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North Korea Is Willing to Talk and China Is Somewhat Relieved

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China Power

North Korea Is Willing to Talk and China Is Somewhat Relieved

North Korea’s ambassador to India expressed willingness to talk with the United States about freezing its nuclear and missile tests

North Korea Is Willing to Talk and China Is Somewhat Relieved
Credit: YouTube screen capture via WION

On June 21, North Korean Ambassador Kye Chun-yong spoke to WION, an Indian TV network, and expressed his country’s willingness “to talk in terms of the freezing of nuclear testing and missile testing, under certain circumstances.” The interview caught China’s attention right away.

Chinese observers said the expression of North Korea was “very rare,” and the Chinese Foreign Ministry immediately “noticed the statement.”

In the interview, Ambassador Kye Chun-yong explained under what circumstance would North Korea be willing to talk:

For instance, the U.S. side completely stop military exercises, temporarily or permanently. Then we’ll also temporarily stop. Let’s talk about how to solve the Korean issue peacefully.

He also explained why has North Korea has kept testing nuclear devices:

The U.S. is continuously threatening. Trump said so many options including military on the table. So we should be ready for dialogue and the military way.

And his reasoning sounds both reasonable (to North Korean interests) and threatening (to everyone involved in the mess):

Another Korean War means nuclear war. If nuclear war happens on the Korean Peninsula, it will be a fratricidal war. So at any cost we should prevent another Korean war.

Kye emphasized in the interview that North Korea was open to talk to the United States anytime anywhere, “but without any preconditions.”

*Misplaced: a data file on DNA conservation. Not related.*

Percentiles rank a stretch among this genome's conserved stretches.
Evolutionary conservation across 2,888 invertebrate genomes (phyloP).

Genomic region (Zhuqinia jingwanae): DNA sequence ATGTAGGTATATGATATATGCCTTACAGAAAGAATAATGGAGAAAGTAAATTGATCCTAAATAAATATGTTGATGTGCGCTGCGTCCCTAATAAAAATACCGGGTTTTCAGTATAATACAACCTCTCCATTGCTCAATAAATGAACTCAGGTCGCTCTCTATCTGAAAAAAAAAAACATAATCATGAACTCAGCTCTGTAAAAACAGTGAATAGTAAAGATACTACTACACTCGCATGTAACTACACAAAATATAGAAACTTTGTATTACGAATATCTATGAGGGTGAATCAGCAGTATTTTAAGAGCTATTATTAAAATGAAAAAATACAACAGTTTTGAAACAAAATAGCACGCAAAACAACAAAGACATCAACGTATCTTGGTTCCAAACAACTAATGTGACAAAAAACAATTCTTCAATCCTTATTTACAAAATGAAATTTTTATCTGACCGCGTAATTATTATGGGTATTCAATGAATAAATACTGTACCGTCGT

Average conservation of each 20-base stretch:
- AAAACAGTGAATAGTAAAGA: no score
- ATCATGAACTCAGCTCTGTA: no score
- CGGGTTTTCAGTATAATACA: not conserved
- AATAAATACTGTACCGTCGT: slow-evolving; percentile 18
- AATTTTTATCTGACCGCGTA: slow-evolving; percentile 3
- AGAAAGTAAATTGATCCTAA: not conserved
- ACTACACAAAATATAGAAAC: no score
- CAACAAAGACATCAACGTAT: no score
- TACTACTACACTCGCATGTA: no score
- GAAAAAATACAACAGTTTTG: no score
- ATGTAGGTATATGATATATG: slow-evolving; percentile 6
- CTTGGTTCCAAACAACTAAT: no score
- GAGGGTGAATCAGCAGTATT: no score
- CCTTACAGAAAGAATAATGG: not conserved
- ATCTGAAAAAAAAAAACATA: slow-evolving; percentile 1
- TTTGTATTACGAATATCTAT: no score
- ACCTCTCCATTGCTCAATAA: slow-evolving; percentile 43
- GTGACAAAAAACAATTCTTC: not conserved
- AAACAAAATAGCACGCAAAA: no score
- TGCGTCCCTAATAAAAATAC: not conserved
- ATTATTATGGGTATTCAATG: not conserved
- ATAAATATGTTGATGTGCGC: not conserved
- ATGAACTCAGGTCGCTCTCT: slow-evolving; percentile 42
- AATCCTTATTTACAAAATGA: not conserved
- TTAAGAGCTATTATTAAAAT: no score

The “rare expression” was immediately translated and broadcast in China. As the United States is repeatedly calling on China to put more pressure on Pyongyang, North Korea’s sudden concession may leave China somewhat relieved.

Chinese Foreign Ministry Spokesperson Geng Shuang said on June 23 that China had “noted the recent release of some positive signals. The Chinese side believes that this has a positive effect on easing the tension on the peninsula and finally solving the problem through dialogue and consultation.”

Regarding the U.S. pressure on China, Geng also made a moderate complaint:

The outside world has repeatedly asked China to ‘do more’ on the Korean Peninsula issue, but I do not know what this specifically refers to. We have repeatedly said that China has been making unremitting efforts to solve the issue and has played an active and constructive role. But the key to peninsula nuclear issue is not China…To sum up, the Chinese side has been working hard and will continue to work hard, and we hope that other sides can work hard, too.

Undoubtedly, North Korea’s latest straightforward expression did give China some foundation to argue against U.S. pressure, but it also implies China’s awkward position now. North Korea choosing its envoy in India rather than China to release the “positive signal” shows that Pyongyang is trying hard to bypass China in future negotiations, while “the outside world” still believes China plays a decisive role in the game.